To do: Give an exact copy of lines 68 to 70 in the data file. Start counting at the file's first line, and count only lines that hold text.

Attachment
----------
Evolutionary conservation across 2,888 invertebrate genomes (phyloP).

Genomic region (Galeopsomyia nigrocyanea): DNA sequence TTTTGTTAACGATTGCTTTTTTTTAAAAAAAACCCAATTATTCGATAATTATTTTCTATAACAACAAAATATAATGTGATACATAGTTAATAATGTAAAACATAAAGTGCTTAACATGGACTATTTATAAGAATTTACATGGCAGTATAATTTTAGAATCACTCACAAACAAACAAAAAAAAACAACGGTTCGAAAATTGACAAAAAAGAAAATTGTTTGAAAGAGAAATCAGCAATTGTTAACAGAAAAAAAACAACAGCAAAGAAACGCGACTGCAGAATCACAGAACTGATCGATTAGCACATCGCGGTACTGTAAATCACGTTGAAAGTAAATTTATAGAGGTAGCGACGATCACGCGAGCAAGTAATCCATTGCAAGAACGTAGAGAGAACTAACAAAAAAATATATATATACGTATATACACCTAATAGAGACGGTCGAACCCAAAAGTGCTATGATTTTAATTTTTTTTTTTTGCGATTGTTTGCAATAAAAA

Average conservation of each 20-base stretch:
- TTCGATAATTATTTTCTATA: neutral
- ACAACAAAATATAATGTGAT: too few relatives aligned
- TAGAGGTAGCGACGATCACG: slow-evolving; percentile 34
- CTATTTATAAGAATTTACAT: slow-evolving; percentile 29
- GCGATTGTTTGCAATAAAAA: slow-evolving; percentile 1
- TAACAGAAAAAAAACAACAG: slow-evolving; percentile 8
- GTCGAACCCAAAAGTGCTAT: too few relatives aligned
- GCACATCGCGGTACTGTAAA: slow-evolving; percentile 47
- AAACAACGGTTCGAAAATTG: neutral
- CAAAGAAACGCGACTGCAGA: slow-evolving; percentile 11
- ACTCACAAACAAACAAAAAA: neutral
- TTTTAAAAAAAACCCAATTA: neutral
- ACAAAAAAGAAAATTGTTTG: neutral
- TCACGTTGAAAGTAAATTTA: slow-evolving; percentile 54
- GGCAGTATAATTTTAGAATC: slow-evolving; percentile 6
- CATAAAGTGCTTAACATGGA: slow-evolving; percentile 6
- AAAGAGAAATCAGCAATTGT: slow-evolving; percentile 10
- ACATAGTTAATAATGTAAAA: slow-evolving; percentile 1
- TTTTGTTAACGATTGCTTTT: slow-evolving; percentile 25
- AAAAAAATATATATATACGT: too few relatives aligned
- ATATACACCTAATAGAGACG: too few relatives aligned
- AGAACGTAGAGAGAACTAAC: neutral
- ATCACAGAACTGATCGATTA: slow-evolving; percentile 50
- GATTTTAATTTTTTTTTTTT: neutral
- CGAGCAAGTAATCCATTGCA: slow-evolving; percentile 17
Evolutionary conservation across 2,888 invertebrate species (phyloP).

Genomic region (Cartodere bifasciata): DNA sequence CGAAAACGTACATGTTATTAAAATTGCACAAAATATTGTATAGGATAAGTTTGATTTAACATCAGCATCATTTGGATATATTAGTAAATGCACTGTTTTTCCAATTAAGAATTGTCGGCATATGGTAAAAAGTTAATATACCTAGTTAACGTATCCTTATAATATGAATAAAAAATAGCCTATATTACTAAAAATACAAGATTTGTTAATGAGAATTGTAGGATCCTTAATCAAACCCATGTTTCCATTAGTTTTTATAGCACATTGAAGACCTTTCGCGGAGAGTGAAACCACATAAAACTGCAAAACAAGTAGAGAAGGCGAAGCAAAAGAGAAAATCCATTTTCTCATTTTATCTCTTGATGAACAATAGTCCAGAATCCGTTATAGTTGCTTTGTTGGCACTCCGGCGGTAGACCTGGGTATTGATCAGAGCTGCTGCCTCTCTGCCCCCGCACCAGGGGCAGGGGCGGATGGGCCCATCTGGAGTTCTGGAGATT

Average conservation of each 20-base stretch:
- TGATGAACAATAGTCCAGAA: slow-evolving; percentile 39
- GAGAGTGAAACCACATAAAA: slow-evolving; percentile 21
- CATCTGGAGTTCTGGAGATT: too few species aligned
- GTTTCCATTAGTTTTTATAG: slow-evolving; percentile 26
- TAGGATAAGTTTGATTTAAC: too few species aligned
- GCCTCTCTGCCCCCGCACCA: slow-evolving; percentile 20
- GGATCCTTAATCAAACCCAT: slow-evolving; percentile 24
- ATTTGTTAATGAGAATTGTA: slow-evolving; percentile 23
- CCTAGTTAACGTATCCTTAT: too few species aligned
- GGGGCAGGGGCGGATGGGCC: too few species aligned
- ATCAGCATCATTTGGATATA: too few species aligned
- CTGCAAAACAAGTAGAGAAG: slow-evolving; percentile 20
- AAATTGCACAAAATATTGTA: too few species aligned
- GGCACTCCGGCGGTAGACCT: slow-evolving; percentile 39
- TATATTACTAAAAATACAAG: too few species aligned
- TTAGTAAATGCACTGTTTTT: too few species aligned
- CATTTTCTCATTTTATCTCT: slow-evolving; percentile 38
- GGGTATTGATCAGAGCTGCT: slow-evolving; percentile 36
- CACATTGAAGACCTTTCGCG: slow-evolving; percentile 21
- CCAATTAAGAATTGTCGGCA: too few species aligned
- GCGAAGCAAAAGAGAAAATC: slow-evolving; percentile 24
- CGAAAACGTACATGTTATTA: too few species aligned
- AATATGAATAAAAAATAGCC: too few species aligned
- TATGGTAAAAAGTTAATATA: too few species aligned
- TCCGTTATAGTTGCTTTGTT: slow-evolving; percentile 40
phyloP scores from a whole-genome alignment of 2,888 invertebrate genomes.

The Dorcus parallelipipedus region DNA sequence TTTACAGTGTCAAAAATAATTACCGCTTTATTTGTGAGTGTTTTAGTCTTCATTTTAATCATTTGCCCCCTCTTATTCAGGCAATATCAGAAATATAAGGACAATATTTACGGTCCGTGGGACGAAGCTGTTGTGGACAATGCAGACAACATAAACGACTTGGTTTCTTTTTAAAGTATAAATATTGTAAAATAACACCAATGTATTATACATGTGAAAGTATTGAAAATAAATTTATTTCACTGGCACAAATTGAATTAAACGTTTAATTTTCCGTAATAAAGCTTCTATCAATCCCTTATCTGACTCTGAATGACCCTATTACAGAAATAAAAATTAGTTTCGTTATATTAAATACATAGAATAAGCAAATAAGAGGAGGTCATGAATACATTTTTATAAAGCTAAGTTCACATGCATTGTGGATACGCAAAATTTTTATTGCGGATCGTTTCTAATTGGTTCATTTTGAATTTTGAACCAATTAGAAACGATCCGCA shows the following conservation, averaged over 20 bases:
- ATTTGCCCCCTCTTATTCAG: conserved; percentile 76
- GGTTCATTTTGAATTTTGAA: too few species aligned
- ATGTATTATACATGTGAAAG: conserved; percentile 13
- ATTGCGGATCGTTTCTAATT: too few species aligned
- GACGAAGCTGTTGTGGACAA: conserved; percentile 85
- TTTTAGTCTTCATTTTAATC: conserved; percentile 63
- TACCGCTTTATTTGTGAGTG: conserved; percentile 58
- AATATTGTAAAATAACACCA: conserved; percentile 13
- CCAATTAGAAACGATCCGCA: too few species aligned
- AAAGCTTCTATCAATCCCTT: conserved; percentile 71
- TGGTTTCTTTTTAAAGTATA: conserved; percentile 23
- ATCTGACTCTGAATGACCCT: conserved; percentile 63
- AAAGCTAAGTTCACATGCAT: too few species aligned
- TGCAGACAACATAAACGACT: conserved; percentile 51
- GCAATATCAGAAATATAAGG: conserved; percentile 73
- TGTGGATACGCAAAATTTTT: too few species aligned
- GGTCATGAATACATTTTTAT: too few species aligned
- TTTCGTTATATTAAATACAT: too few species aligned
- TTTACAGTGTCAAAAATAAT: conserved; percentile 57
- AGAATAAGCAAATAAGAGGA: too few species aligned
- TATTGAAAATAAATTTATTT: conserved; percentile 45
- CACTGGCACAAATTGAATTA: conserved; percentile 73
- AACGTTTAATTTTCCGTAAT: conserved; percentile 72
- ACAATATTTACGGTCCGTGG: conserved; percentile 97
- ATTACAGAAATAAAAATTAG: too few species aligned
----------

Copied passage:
- AAAGCTTCTATCAATCCCTT: conserved; percentile 71
- TGGTTTCTTTTTAAAGTATA: conserved; percentile 23
- ATCTGACTCTGAATGACCCT: conserved; percentile 63